Directors cautioned that, despite the positive orientation of recent policies, significant vulnerabilities remain, including from the level of public debt—which is still high even after MDRI debt reduction—a large current account deficit, and widespread financial system dollarization. In that light, prudent macroeconomic policy implementation will be important, focusing on key structural reforms in the fiscal, energy, and financial sectors aimed at fostering growth and promoting fiscal consolidation—while increasing the scope for poverty-reducing spending. Directors welcomed Nicaragua’s approval of the U.S.-Central America-Dominican Republic Free Trade Agreement (CAFTA-DR), but noted the need to improve the investment climate, governance, and the legal and regulatory framework further in order to leverage fully the Agreement’s potential.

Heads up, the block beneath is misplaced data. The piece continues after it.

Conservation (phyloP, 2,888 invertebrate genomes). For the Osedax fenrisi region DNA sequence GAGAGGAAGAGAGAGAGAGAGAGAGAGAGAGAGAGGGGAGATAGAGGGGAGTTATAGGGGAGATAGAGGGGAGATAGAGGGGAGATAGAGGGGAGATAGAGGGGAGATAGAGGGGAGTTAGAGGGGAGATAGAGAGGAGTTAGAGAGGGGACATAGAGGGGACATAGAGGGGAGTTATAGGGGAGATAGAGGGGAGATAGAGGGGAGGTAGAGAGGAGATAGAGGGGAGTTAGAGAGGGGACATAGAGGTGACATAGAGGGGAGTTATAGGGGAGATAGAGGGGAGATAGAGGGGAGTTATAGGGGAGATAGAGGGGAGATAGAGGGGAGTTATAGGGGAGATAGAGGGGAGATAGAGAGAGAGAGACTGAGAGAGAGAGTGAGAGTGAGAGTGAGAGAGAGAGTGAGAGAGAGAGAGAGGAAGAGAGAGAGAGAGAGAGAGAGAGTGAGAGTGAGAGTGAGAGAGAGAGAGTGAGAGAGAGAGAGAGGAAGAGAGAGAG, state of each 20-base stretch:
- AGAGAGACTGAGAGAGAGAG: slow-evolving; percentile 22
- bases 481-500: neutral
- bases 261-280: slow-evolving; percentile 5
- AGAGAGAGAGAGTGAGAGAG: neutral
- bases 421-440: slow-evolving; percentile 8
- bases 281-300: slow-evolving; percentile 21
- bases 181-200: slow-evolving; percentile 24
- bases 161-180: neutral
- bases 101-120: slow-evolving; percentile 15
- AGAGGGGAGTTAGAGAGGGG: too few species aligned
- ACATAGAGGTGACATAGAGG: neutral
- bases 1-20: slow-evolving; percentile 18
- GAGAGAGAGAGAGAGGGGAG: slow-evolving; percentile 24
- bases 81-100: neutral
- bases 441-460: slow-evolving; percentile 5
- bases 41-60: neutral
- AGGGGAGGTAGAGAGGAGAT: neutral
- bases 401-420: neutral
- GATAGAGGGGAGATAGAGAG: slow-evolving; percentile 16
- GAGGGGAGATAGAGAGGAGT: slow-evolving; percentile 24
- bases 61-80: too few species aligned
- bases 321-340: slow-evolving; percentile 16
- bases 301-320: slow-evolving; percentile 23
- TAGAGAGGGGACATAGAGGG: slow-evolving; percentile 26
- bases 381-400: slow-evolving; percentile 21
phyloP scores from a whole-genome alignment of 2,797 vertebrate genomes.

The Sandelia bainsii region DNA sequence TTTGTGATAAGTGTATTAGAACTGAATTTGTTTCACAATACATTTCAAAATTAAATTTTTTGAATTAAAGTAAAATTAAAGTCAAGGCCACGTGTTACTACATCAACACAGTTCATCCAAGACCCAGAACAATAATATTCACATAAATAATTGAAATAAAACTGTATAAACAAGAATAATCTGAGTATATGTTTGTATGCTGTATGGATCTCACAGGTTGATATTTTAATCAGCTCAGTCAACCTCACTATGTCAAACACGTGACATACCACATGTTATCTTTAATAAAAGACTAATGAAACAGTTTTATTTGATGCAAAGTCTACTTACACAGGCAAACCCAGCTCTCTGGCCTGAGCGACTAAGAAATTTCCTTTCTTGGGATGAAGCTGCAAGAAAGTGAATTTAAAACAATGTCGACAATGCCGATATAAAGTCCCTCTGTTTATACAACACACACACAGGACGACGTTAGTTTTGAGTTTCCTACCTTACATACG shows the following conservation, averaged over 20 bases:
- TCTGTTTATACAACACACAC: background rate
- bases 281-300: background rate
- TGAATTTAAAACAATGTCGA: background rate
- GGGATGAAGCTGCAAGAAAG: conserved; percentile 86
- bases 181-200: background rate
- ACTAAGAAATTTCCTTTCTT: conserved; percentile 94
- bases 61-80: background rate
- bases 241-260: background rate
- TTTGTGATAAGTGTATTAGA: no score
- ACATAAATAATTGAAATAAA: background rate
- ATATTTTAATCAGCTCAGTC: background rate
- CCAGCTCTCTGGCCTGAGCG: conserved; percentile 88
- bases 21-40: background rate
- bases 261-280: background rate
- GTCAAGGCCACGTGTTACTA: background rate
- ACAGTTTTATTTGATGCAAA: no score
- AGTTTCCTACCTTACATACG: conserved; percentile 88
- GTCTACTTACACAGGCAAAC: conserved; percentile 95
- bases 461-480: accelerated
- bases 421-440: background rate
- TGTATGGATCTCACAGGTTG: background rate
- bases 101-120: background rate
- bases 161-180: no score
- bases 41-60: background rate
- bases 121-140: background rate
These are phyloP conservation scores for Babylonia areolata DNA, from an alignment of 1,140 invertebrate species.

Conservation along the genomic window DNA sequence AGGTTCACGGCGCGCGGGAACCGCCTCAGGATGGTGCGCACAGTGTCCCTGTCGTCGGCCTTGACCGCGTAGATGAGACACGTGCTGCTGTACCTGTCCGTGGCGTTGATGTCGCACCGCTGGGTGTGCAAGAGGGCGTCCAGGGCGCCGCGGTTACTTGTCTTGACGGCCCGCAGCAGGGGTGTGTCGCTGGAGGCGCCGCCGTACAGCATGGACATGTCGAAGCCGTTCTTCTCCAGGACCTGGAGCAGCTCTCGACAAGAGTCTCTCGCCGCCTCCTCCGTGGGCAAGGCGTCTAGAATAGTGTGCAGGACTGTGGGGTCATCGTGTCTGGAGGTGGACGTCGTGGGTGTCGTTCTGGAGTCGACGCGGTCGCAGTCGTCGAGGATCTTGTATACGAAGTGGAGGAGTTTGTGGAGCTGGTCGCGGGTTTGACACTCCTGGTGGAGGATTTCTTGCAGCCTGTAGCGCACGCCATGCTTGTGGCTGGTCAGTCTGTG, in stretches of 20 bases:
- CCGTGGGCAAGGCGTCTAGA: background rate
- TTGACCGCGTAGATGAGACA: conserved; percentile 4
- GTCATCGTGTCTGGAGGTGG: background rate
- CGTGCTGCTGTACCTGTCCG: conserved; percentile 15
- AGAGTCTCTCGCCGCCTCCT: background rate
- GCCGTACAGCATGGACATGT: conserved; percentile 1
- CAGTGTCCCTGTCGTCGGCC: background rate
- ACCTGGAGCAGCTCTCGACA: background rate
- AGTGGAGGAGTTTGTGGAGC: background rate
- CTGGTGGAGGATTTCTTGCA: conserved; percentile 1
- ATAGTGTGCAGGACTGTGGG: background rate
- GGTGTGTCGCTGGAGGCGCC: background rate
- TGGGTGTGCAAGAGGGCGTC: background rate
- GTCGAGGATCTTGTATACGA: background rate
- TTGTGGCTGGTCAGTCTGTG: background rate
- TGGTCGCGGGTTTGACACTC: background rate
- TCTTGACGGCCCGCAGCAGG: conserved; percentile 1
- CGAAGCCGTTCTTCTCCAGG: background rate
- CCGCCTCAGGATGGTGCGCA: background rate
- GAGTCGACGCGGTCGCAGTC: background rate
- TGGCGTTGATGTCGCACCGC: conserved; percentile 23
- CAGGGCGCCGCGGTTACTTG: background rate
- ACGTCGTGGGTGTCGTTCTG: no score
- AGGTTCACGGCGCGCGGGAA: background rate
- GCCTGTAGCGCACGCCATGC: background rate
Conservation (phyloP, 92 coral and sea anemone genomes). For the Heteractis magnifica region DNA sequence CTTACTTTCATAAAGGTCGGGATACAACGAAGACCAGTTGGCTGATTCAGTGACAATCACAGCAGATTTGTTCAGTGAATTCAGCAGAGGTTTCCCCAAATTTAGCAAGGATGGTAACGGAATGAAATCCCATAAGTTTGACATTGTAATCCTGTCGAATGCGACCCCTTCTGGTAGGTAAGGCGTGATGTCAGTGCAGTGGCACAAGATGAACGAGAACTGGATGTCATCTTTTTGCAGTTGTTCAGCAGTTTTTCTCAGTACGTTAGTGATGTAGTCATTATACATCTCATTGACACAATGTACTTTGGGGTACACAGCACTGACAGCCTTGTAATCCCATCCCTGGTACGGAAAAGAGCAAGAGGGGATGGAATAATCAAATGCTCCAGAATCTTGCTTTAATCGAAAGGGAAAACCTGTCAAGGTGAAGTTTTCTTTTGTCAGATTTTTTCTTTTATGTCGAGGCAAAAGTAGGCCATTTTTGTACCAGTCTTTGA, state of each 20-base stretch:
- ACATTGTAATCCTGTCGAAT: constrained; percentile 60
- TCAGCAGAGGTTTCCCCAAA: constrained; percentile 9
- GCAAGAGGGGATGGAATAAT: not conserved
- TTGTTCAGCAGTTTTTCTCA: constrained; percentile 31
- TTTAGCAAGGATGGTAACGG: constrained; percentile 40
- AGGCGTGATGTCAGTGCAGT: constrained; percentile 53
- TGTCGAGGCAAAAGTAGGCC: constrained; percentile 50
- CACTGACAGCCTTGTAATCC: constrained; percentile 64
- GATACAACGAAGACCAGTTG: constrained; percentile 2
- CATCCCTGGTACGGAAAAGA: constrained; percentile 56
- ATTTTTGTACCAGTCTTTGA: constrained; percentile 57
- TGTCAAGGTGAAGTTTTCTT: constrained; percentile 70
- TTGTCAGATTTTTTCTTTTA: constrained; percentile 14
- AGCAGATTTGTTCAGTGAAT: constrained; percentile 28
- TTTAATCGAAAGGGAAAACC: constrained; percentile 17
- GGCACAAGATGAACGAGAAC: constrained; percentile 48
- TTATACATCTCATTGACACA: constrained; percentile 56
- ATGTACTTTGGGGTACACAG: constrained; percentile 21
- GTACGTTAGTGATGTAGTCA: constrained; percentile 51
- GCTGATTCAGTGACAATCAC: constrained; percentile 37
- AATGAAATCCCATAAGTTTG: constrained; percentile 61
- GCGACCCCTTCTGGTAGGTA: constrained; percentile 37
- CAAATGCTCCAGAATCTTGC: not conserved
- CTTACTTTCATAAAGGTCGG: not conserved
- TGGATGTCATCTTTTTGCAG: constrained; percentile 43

Directors welcomed the authorities’ progress in implementing the poverty reduction strategy, and the revised and improved second-generation PRSP (PRSP-II) that has been incorporated in the 2005-2009 National Development Plan. They broadly welcomed the formulation of the PRSP-II through a participatory process, and its emphasis on increasing economic activity and employment in order to promote poverty reduction. Directors noted that poverty-reducing spending has increased, resulting in an improvement in indicators in the education and water sectors. They looked forward to the release of more recent data regarding poverty trends.

Directors commended the authorities for the disciplined fiscal policy stance of the 2006 budget, which will support stability in the run-up to the elections. They stressed the importance of adhering to the budget framework in the election year, and of identifying measures that could be taken in the event of unforeseen shocks.